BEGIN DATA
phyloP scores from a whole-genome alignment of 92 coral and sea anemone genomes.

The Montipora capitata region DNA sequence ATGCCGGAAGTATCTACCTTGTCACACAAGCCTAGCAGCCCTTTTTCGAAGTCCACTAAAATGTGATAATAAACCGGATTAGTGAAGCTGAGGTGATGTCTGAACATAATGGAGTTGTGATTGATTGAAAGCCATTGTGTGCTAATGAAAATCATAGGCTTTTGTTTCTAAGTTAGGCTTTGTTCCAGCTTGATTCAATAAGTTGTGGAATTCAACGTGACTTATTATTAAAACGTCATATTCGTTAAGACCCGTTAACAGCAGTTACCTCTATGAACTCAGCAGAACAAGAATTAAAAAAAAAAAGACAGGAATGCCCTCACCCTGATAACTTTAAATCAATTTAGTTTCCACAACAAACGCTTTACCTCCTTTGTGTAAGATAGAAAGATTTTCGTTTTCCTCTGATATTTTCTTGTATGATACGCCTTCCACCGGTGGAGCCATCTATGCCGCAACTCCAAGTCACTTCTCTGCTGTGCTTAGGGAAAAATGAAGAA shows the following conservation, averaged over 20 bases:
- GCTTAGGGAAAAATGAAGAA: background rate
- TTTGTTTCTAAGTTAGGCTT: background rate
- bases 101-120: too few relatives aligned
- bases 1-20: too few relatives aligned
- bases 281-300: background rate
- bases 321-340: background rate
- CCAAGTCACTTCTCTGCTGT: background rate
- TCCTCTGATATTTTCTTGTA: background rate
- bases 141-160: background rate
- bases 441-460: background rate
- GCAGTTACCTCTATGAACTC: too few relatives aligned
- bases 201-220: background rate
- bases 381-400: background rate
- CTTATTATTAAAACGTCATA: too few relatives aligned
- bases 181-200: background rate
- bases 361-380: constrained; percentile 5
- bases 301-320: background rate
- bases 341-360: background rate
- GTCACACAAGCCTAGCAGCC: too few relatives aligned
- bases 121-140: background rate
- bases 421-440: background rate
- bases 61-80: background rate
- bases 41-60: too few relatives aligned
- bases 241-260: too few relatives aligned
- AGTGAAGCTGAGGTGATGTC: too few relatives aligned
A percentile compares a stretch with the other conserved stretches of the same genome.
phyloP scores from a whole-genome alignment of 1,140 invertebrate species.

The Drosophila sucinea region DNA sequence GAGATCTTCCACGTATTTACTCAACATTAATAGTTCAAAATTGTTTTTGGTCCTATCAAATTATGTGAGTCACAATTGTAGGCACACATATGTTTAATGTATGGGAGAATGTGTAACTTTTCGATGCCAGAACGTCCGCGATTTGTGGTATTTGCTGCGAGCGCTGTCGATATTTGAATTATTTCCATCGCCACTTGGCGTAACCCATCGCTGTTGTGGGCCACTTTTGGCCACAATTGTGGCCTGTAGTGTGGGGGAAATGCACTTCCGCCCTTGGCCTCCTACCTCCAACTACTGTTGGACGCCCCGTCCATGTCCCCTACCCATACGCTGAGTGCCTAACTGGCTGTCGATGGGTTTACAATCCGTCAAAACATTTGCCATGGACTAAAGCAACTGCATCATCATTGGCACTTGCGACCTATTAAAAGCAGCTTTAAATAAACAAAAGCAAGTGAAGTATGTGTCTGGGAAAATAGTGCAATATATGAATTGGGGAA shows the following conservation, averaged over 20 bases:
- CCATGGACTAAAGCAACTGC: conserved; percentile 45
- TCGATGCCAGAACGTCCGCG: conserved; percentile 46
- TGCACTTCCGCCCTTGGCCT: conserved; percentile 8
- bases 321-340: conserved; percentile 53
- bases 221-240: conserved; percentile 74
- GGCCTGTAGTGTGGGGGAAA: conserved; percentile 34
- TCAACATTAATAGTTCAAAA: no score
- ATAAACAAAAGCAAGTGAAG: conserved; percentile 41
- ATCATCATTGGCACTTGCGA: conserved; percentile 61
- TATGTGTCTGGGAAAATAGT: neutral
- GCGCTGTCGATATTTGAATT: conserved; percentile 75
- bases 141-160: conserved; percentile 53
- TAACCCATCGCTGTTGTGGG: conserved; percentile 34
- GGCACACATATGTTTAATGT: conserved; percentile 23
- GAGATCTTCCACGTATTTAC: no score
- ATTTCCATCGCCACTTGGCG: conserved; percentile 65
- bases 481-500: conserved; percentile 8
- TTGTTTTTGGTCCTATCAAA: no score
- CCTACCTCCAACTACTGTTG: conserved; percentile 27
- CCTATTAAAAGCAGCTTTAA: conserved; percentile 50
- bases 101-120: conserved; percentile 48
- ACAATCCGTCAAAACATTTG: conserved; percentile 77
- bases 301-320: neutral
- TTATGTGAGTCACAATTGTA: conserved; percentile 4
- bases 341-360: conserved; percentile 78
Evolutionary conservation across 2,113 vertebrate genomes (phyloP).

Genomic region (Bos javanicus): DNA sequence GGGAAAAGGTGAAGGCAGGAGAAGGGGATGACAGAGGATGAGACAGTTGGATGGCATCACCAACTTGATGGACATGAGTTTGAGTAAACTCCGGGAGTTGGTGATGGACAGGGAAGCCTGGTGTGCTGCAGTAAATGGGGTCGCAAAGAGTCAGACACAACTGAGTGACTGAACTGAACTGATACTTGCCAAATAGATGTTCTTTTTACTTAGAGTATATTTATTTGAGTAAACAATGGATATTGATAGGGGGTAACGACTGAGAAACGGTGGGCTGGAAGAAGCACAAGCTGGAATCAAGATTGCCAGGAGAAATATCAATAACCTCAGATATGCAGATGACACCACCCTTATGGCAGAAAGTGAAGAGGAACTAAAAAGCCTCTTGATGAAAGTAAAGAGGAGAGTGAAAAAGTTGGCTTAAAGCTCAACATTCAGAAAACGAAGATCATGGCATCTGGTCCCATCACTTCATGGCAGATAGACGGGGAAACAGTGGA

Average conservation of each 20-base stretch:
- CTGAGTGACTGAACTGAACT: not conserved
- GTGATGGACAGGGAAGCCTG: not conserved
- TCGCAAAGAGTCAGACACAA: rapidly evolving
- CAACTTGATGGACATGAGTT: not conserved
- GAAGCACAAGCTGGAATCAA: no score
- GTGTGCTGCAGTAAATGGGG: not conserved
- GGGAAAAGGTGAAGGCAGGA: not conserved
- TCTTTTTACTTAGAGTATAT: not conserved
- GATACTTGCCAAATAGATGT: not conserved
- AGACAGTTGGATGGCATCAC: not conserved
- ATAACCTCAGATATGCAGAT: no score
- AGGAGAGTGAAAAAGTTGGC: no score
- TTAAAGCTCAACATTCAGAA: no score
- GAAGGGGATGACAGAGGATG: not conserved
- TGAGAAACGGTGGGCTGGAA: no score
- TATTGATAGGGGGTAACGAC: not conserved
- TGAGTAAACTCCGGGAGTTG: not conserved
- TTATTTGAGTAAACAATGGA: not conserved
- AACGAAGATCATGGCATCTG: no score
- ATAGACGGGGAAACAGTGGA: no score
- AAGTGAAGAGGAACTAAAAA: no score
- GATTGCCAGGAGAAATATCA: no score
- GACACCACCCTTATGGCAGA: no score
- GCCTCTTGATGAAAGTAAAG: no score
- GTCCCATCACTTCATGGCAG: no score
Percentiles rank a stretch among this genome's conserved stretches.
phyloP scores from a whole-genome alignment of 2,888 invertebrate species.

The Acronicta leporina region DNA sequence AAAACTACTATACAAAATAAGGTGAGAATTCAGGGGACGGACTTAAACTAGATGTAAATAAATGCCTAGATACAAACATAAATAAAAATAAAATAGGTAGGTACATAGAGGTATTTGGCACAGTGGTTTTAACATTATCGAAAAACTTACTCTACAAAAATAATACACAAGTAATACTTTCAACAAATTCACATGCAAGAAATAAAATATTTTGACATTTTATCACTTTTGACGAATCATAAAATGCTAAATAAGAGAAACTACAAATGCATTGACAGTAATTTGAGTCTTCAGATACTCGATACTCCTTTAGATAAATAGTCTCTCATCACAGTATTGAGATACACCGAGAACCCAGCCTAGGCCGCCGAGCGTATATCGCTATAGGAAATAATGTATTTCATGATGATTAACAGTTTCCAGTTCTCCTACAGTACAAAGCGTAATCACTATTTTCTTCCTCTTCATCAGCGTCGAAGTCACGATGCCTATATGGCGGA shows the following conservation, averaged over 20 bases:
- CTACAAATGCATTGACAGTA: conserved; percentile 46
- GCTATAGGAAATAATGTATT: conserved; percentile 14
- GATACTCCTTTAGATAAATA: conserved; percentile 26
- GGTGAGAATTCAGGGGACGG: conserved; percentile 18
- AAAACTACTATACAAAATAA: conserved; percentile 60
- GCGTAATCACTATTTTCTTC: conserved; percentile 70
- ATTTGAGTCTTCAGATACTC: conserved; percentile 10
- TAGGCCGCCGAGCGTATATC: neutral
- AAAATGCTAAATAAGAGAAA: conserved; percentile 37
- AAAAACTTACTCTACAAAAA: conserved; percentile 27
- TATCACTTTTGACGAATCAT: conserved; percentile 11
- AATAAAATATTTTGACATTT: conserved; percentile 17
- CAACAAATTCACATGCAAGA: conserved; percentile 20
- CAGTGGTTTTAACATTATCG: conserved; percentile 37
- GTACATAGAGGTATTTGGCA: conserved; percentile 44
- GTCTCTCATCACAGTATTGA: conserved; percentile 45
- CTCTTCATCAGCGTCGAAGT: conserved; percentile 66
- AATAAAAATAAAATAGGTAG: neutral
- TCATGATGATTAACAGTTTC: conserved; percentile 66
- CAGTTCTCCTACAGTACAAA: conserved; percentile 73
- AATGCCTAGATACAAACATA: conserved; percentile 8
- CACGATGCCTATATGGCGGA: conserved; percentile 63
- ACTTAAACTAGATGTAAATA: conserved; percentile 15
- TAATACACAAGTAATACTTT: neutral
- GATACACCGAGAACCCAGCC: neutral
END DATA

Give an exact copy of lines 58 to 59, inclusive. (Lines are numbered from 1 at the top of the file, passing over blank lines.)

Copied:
Average conservation of each 20-base stretch:
- CTGAGTGACTGAACTGAACT: not conserved